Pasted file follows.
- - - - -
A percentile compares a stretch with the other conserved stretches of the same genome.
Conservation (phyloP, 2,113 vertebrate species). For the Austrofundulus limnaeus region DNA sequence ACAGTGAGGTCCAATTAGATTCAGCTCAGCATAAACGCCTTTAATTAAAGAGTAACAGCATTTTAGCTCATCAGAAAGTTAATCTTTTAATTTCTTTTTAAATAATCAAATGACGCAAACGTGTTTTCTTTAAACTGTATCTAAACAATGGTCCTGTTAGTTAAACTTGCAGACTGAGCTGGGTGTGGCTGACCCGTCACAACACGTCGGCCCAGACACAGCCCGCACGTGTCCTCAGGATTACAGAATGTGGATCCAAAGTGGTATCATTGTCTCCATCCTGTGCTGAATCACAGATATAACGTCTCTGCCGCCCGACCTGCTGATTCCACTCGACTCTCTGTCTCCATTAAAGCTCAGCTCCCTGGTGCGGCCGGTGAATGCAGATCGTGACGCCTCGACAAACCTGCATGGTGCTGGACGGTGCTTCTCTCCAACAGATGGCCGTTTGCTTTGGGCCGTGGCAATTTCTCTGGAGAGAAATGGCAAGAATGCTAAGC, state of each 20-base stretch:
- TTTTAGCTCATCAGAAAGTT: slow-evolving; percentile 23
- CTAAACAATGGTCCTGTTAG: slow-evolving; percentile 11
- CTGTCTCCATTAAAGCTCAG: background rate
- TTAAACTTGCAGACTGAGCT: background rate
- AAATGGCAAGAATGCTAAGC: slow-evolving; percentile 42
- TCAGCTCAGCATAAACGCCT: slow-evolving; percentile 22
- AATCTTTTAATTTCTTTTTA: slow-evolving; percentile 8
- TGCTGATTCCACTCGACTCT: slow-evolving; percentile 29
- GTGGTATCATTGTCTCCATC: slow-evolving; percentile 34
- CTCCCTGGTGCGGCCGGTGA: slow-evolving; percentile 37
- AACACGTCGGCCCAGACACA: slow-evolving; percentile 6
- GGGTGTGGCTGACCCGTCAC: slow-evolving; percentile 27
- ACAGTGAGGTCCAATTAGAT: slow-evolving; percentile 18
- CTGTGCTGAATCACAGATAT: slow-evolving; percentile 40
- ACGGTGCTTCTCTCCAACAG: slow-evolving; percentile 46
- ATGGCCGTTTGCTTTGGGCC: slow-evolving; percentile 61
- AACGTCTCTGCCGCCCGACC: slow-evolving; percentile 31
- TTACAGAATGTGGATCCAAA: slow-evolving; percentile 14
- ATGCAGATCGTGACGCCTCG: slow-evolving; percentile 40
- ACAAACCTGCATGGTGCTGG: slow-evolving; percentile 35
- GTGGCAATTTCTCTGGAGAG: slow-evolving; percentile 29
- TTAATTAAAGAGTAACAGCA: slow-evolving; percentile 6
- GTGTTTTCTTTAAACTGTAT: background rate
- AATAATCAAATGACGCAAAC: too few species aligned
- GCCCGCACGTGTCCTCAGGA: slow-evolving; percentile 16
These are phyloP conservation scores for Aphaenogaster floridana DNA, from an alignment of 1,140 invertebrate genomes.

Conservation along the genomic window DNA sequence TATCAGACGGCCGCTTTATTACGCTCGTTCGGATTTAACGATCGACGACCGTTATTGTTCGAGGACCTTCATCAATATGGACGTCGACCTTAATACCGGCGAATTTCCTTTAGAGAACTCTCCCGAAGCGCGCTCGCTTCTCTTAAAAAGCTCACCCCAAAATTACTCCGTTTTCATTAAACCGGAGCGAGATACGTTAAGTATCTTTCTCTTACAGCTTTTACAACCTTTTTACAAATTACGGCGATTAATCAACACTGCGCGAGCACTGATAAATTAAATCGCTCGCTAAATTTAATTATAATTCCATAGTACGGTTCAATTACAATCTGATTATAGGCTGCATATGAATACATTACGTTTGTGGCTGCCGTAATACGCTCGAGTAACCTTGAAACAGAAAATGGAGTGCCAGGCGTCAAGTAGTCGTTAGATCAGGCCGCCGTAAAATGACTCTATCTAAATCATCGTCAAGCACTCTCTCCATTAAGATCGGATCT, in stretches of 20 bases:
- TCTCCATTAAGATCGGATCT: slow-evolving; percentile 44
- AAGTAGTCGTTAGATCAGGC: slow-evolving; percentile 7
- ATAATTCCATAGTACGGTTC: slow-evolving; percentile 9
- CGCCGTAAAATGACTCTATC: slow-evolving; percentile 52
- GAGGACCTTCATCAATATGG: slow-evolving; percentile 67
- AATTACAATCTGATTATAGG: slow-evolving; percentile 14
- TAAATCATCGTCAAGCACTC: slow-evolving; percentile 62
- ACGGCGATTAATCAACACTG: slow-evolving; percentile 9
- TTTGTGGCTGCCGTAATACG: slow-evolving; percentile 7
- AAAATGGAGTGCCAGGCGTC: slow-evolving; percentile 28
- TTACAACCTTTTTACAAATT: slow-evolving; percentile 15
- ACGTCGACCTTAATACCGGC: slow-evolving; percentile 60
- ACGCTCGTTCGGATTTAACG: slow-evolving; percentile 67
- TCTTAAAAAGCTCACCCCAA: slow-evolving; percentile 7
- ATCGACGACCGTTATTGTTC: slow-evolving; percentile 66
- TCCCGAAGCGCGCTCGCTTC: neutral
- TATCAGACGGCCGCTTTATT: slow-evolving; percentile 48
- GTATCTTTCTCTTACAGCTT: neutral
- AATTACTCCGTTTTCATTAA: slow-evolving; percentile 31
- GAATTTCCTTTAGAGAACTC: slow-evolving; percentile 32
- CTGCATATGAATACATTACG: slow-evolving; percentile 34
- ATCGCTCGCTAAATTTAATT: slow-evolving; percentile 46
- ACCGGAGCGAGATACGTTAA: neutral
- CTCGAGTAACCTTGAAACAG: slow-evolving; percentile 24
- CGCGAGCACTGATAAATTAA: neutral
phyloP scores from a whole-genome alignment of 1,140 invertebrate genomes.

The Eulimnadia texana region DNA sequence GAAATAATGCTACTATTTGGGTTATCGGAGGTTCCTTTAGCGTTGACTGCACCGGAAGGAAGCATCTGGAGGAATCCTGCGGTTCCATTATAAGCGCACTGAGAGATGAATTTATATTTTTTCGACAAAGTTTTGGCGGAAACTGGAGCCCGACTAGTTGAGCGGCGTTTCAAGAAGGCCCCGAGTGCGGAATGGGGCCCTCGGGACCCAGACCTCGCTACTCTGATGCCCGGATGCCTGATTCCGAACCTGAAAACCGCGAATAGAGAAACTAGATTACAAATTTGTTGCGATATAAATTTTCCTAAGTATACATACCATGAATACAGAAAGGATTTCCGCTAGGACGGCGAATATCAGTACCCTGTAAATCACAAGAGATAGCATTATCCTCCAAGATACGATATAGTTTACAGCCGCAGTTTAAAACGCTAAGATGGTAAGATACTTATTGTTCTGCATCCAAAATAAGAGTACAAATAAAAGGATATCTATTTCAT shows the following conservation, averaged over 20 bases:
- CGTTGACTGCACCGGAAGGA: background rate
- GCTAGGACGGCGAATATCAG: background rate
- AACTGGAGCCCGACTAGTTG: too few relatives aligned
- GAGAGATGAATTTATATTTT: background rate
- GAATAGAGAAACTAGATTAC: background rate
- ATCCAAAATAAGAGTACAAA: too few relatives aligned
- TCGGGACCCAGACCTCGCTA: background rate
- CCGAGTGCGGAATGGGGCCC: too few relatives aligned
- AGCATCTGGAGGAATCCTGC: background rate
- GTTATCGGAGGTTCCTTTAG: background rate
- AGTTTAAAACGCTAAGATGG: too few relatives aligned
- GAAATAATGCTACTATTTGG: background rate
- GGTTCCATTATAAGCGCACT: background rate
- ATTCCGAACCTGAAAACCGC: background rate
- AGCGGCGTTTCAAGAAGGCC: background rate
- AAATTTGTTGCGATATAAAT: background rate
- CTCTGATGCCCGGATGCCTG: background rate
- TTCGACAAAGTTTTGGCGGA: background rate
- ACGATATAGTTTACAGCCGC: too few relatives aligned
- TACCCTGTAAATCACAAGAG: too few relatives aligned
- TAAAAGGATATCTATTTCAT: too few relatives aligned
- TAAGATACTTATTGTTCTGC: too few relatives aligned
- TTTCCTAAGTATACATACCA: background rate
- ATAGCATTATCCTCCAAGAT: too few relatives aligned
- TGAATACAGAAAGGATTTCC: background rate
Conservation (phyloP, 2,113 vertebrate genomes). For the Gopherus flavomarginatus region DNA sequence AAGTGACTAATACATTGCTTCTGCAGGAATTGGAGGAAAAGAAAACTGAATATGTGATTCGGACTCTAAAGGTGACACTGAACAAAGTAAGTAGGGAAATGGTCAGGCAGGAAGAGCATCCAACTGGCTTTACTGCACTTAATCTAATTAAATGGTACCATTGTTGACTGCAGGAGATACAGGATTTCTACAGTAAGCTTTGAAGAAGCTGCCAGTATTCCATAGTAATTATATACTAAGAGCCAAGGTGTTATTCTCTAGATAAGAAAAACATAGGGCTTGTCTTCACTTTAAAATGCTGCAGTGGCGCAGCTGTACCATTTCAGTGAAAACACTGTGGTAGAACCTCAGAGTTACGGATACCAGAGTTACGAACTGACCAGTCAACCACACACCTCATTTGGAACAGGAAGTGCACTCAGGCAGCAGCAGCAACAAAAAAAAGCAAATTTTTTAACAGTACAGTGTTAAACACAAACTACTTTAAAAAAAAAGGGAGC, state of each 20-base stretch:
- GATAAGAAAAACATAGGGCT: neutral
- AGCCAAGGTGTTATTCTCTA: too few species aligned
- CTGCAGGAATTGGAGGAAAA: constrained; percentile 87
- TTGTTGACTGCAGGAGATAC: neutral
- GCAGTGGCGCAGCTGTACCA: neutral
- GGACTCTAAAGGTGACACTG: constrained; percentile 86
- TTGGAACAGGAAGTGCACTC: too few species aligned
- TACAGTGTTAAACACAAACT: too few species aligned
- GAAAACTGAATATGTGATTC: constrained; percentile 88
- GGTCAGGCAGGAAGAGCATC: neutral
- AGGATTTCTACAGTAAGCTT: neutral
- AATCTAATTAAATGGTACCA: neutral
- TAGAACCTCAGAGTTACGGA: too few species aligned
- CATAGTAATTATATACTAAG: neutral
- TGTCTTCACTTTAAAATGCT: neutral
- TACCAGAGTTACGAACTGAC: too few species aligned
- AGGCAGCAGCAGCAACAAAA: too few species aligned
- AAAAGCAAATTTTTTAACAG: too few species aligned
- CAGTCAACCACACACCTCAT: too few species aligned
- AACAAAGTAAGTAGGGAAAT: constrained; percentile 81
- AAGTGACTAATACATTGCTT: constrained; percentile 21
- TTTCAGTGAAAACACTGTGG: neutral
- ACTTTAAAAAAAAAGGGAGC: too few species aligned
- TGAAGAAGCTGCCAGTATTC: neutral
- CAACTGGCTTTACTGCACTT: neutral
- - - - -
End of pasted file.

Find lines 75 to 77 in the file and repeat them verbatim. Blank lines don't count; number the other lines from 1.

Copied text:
- ACGATATAGTTTACAGCCGC: too few relatives aligned
- TACCCTGTAAATCACAAGAG: too few relatives aligned
- TAAAAGGATATCTATTTCAT: too few relatives aligned